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Sometimes I am a little too stubborn - even for my own good.   Had I been able to locate a local company to sand blast my frame & parts, I probably would not have gone to the trouble of doing this myself.   However, I was also curious since I have never "open" blasted before ..... I did lots of research ...and boy did I learn.    Eventually I will build myself a small blasting cabinet but I would really think twice before blasting something as large as a frame again.   The finished job turned out great....... but it took way too much effort.   All I can say is that open blasting is very, very messy ....even with a temporary room like I built.   However, I learned some new skills and picked up a few ideas by talking to a local sand blast manufacturer (Trinco) who also supplied me with all my media (see below).    

[Product Image]Blasting: I I had three finishes to contend with.
bulletFactory frame paint.
bulletPowder coat 
bulletLots of rust

This is a quick photo while I was experimenting with media.  

[Product Image]Silicon Carbide: I've heard of many tricks to remove powder coat but all require lots of effort.  If you want to remove powder coat fast (as if it was dirt) just invest in some 16/40 grit silicon carbide.   (Only diamond is harder).   It is reusable but pricey at 90 cents/lb.   This shot is after blasting 50lbs of the stuff.   Everything was black - including me.... but no more powder coat.   

[Product Image]Sand:  From the information I have read it would seem that sand should be the last media you would ever consider for blasting.   Although sand is the least expensive the airborne silica dust can (without a proper respirator) adhere to your lungs and with enough exposure lead to silicosis.  Also, since sand is also prone to moisture buildup (which will plug your blaster) it was easy to decide what media not to use.

[Product Image]Aluminum Oxide... Red Garnet: I used 50 lbs of 80 grit aluminum oxide mixed with 50 lbs of 80 grit red garnet to get this frame properly blasted.   It simply blew the paint off and left a nice tooth for the epoxy primer.    

To be safe, I shot the frame with an epoxy primer the day after I finished the blasting.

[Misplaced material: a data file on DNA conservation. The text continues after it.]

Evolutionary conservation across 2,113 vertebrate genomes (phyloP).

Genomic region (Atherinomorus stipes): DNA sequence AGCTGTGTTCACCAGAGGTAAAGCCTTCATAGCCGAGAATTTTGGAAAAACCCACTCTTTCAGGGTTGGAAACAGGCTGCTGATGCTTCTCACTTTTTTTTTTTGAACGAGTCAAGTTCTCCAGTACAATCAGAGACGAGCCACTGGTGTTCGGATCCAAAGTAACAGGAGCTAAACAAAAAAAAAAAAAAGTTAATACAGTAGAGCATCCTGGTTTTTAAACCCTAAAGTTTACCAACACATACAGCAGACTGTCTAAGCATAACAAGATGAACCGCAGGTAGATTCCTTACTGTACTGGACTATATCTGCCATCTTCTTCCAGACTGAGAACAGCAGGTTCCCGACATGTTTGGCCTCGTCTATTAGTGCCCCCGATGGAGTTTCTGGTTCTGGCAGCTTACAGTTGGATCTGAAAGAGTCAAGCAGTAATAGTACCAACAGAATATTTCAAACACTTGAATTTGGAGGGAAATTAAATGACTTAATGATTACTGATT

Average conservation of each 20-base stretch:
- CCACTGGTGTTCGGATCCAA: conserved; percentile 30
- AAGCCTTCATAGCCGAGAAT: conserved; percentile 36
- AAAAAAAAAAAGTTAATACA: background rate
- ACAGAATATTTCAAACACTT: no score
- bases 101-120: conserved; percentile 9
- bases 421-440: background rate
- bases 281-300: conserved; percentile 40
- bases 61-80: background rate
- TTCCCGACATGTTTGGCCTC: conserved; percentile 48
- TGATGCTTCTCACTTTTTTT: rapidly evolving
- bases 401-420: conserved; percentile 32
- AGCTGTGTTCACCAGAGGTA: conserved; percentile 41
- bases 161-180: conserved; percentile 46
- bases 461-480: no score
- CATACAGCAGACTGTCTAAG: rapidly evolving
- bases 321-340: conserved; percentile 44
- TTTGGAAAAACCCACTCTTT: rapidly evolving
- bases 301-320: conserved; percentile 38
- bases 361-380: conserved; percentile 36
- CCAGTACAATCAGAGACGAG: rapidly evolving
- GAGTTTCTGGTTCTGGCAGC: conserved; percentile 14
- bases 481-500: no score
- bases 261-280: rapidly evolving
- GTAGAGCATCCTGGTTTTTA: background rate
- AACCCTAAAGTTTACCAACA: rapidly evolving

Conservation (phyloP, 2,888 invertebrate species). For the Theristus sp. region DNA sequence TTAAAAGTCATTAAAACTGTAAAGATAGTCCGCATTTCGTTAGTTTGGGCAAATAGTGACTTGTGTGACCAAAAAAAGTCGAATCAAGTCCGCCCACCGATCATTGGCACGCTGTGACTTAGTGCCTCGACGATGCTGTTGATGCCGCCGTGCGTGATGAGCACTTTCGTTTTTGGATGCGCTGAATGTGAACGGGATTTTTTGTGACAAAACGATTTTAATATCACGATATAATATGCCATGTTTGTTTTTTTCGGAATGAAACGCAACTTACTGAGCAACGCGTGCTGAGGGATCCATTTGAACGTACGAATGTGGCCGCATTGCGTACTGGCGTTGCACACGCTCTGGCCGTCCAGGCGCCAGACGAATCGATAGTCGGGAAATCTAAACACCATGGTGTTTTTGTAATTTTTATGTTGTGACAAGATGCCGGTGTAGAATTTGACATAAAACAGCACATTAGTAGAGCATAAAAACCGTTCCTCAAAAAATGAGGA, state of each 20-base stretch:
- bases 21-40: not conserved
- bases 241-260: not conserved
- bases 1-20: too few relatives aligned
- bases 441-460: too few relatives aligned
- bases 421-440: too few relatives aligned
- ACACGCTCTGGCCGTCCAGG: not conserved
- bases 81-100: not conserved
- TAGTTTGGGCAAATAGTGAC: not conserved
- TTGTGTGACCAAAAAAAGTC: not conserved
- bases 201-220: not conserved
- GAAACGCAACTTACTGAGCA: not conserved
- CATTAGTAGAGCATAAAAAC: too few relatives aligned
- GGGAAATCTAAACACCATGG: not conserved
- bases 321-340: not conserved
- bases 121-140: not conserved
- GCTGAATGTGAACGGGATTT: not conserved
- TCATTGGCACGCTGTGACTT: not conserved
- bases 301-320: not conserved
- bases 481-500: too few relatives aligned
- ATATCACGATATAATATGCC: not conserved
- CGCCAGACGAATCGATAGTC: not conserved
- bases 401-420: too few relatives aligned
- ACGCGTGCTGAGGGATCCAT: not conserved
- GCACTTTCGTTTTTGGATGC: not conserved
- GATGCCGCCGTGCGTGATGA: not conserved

[Product Image]Closeup:  This is looking from the rear towards the front.   You can see the cross bar I added with the emergency brake cable bracket and the ears of the transmission hoop. 

[Product Image]Where to order: Lots of places sell media.... I found that a company called Trinco has everything.  Their prices were the best around and they will ship anywhere via UPS or FedEx. 


1) Straining:  When using reusable media you must strain it before (while) pouring it back into the blaster for the 2nd, 3rd, 4th etc. shoot.   A perfect strainer for 80 grit is a clothes dryer lint screen.  The sifting action actually cleans the screen.   If you don't strain, debris will certainly plug your blaster during the next shoot ... and cause lots of aggravation. 

2) Replaceable components:    Abrasive media like silicon carbide and aluminum oxide tend to wear out ceramic tips and brass valves.    I went through at least 14 ceramic tips and (3) brass shutoff valves.   It is almost comical how this high velocity media can totally eat away your blasting tools.     Keep plenty of spares around.   

3) Dust:    Be aware that each reuse of media will produce more and more dust.  For the home blaster there is not too much that can be done.  The professional blasters don't face this challenge because their systems have integrated vacuum/recovery units to automatically remove the dust before reuse. 

4) Heat:    Sand blasting produces heat.   Keep the gun moving so that you don't heat treat the metal. 


I can be reached directly at the Legacy Garage at:  klegacy@comcast.net (SR71 on FFCobra.com)
Last modified: Sept 1, 2009